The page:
So per­haps un­sur­pris­ingly, in cat­e­gory the­ory, we say that ev­ery ob­ject has an iden­tity mor­phism that “does noth­ing.” For an ar­bi­trary ob­ject its iden­tity mor­phism is writ­ten That’s be­cause it’s like mul­ti­ply­ing by 1—you are mul­ti­ply­ing, it’s just that noth­ing changes. (But just like mul­ti­ply­ing both sides by 1 helps you solve equa­tions, the iden­tity mor­phism is ex­tremely use­ful.)

What does it ac­tu­ally mean, math­e­mat­i­cally, for the iden­tity mor­phism to “do noth­ing?” To an­swer that, let’s look at an­other re­quire­ment we’d ex­pect of a gen­eral model of mod­els: com­po­si­tion­al­ity.

Say Alice pushes Bob, and Bob bumps into Charles. Let’s di­a­gram this as Hope­fully the in­ter­pre­ta­tion of this di­a­gram is ob­vi­ous. We could say that Alice af­fects Bob, and Bob af­fects Charles—that is to say, Bob’s state is a model of Alice’s ac­tion on Bob, and Charles’s state is a model of Bob’s ac­tion on Charles. (I know we used to stand for push last time, but and are the typ­i­cal “generic mor­phism” sym­bols in cat­e­gory the­ory, and it’s bet­ter to get used to us­ing generic sym­bols than try­ing to name them af­ter things all the time. Here, is Alice push­ing Bob, and is Bob bump­ing into Charles.)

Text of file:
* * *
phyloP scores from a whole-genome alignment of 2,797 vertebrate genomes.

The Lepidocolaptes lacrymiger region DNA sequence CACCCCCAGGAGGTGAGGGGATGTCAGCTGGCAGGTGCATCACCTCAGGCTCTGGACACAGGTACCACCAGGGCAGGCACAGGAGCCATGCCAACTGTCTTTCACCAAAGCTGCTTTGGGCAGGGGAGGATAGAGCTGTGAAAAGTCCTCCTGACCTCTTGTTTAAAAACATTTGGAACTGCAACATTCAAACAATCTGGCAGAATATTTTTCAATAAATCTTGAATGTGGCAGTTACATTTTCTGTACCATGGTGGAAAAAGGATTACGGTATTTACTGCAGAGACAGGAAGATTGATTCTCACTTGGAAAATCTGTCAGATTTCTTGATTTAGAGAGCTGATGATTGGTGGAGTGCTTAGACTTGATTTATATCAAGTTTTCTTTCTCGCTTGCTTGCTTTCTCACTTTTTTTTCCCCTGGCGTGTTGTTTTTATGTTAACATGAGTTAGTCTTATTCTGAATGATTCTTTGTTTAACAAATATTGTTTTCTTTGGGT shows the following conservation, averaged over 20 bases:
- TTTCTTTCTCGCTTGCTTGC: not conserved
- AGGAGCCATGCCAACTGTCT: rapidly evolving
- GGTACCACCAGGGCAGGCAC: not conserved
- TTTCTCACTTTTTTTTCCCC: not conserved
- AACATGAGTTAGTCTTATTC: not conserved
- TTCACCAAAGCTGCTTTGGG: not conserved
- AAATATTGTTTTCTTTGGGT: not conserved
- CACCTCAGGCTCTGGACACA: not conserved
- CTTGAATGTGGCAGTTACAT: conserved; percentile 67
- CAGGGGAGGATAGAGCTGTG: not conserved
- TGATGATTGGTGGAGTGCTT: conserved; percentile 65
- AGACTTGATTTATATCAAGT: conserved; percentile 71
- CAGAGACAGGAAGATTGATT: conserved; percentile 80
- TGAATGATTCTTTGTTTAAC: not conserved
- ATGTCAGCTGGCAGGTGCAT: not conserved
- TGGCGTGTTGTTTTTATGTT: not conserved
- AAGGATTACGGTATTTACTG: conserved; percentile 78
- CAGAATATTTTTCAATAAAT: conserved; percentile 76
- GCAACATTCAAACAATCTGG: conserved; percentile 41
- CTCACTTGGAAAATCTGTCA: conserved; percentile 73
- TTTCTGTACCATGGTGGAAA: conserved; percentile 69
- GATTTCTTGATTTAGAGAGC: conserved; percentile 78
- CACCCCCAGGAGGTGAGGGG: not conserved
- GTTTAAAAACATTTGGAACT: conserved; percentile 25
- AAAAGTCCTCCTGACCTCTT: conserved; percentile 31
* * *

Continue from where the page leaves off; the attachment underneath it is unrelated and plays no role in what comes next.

But we also might have an in­tu­ition that Alice af­fects Charles. Sure, she does so in­di­rectly through Bob, but clearly Charles’s state is a model of Alice’s ac­tions—ac­tions which are in some sense ac­tions on Charles.

That is to say, Alice pushed Charles just as clearly as she pushed Bob.